“I could’ve brought you a towel. Sorry.”
Samuel spread the shirt over the fence to let it dry in the heat of the suns, and then he shrugged. “It’s fine.” He reached over and flicked a bug off Jesse’s shirt. “Don’t worry. If Jareth wants me back, he’ll send a messenger. I’m not in trouble.”
“What did you tell the queen?”
“That I needed to go home. See my friend. My child.”
“Even away from here, you say he’s yours?”
“Yes. Inconsistency is how you get caught in a lie.”
Quentin tilted his head. “Then maybe you shouldn’t have lied. I still don’t get it.”
Samuel shrugged again. “Didn’t want people gossiping about her. Your sister was sweet.”
Quentin didn’t look convinced, but he seemed to let it drop. “So that’s all that’s distracting you? Worrying Jareth will make you go back?”
Samuel sighed. “There’s always a lot on my mind. Perhaps we can talk later.”
“Do you want to quit?”
“What you do for the king. Do you want to quit?”
“Possibly. Depending on how some other things go.”
Quentin hugged Jesse closer. “I’d like it if you did something else.” His gaze went to the ground, and he lowered his voice. “I have nightmares. Sometimes.” He lifted his eyes, a noticeable sadness visible there. “About learning you died in some horrible way.”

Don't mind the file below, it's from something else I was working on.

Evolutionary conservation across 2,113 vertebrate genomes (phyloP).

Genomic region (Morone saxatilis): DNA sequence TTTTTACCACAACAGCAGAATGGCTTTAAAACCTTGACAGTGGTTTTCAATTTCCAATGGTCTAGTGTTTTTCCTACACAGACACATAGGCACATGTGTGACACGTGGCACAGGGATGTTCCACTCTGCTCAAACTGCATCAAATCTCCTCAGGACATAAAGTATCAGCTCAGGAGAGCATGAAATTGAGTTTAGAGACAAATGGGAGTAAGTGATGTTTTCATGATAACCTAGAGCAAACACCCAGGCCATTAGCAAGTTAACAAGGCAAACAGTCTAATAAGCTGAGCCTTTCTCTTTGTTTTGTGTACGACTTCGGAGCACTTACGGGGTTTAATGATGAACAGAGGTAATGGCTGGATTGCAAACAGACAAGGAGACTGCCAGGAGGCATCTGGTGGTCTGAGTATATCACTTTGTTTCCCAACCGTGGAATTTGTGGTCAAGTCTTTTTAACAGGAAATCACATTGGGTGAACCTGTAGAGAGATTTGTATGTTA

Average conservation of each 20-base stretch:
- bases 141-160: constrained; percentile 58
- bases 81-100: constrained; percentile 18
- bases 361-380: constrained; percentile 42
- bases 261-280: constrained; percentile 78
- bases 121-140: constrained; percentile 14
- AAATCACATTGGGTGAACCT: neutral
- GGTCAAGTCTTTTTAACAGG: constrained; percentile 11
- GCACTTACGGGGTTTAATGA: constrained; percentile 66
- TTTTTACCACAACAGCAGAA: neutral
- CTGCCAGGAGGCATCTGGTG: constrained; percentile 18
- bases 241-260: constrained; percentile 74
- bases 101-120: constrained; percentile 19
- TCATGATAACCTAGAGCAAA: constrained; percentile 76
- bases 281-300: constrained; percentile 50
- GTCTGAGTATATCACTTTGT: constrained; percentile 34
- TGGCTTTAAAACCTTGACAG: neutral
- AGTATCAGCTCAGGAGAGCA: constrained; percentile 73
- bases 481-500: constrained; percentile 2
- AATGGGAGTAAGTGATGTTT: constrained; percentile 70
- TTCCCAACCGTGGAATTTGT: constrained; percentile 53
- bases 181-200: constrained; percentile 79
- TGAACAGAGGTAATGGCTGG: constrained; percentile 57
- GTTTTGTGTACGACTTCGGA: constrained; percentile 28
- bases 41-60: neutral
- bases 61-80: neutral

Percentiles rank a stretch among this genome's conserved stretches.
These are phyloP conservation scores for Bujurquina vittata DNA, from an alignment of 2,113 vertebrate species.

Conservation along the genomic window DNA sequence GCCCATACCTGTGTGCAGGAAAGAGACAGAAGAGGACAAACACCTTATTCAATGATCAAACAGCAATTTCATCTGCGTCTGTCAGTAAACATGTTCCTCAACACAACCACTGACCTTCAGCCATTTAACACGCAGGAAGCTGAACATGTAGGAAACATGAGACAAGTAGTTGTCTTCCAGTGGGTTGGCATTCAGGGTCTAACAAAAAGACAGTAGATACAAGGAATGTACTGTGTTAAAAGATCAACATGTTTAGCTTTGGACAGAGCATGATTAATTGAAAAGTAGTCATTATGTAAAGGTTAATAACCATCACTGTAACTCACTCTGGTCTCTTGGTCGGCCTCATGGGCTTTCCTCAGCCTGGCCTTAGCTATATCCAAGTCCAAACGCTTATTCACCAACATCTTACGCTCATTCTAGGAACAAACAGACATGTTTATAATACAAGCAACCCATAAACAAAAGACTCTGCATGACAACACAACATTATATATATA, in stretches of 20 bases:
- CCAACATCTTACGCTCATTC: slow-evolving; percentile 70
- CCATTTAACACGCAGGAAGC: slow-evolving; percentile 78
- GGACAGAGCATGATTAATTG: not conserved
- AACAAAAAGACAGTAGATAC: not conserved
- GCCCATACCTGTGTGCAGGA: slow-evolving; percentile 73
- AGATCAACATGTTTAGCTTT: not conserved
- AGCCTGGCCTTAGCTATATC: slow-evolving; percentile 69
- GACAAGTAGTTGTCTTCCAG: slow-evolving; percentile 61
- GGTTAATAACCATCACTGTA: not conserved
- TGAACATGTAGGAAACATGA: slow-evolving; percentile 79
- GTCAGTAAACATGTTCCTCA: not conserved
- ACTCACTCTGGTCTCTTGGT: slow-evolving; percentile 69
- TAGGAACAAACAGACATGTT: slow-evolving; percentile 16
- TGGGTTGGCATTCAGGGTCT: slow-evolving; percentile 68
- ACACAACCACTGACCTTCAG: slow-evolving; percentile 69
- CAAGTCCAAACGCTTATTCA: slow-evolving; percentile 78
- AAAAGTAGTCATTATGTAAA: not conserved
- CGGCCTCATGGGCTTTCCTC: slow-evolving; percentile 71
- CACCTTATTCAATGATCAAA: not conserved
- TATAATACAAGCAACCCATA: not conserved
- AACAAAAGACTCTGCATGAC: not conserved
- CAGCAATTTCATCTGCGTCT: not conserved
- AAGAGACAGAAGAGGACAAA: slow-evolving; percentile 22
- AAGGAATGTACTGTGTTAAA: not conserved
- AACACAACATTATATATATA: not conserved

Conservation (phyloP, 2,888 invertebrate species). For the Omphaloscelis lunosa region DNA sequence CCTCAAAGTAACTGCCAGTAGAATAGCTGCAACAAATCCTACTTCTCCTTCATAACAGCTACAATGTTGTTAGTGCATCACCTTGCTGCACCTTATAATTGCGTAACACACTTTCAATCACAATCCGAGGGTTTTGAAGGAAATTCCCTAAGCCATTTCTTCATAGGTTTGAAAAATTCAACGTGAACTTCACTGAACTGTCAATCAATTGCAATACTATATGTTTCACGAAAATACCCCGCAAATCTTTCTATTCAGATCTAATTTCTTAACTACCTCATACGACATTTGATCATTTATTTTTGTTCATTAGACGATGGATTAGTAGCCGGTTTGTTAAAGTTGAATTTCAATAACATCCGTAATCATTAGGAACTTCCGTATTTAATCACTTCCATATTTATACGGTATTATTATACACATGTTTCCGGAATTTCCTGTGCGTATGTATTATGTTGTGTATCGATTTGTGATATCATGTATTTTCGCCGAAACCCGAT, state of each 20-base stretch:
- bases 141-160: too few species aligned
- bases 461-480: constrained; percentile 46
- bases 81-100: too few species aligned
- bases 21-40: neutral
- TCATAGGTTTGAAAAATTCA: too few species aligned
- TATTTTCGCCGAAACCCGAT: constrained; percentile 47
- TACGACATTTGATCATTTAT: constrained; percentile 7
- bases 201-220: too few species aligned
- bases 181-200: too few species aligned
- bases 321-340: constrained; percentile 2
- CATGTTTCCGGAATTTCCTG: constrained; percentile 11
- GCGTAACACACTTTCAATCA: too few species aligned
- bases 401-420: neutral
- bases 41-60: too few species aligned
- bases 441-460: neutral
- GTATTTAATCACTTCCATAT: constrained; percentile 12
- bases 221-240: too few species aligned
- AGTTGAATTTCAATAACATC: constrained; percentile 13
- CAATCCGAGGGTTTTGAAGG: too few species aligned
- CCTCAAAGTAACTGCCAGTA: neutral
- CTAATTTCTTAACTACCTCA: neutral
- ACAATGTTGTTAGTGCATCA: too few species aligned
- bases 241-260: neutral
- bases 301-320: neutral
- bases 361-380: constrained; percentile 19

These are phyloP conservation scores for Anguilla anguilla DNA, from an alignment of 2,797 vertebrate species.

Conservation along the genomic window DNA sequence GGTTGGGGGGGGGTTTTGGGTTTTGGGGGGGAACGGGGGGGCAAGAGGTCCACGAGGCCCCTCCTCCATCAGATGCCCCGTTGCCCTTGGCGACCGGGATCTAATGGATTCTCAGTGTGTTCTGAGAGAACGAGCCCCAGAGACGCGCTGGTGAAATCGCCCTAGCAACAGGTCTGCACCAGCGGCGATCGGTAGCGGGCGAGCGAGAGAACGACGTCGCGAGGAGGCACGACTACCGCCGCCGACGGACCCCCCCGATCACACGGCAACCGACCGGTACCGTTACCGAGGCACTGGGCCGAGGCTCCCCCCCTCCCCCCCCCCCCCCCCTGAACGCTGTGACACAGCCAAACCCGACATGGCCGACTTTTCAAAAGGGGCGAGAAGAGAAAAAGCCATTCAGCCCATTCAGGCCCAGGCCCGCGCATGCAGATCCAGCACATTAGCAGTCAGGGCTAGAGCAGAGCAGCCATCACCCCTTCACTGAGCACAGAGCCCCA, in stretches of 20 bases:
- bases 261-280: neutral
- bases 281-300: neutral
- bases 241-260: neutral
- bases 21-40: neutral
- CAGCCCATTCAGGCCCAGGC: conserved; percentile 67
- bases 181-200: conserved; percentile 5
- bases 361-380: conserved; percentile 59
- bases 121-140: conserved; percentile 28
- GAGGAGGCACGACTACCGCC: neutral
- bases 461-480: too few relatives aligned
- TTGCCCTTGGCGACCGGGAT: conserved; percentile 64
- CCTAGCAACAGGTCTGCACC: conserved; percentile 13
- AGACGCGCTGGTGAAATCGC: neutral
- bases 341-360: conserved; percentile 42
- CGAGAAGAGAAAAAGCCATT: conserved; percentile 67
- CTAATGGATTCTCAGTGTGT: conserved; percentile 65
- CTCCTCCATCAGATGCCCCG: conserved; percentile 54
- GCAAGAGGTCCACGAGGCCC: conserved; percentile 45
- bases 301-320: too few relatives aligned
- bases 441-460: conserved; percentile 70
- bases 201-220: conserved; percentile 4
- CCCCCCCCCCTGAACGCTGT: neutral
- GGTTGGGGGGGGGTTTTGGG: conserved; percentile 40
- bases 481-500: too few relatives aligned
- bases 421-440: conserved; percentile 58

Despite the heat of the twin suns, Samuel felt cold. “You’ve never told me that.”
“Of course not. It’s embarrassing.”
“Don’t be embarrassed. I worry about you, too. Out here alone. Both of you.”
Quentin started to say something else, but a horse and cart pulled up in front of the house. Quentin handed Jesse over as he waved at the man climbing down from the cart. “Watch him for a bit. Those are the milk bottles from the inn. I need to count them and sign for them.”
“Sure.” Samuel took Jesse, who immediately began to wiggle. He walked to calm him a bit. Jesse seemed to like Samuel, but he was only really content if Quentin held him.
I need to tell him tonight. Make him understand why I risked defying the king.
Samuel turned back to watch Quentin, wondering what would happen next. To Jesse, he said, “What do you think? Should I go for it?”
Jesse nuzzled his neck and then held his hand up to the sky, waving it around before looking at Samuel and laughing.
“I’m going to assume that’s a yes.” Looking back at Quentin again, he said, “Maybe soon, we really will be a family.”
Jesse began wiggling again, and Samuel let him down, grasping his hand and letting himself be pulled across a field toward the sandbox Quentin had set up for Jesse to play in. Samuel let himself get lost in building castles and fortresses with sand and rocks, for a time.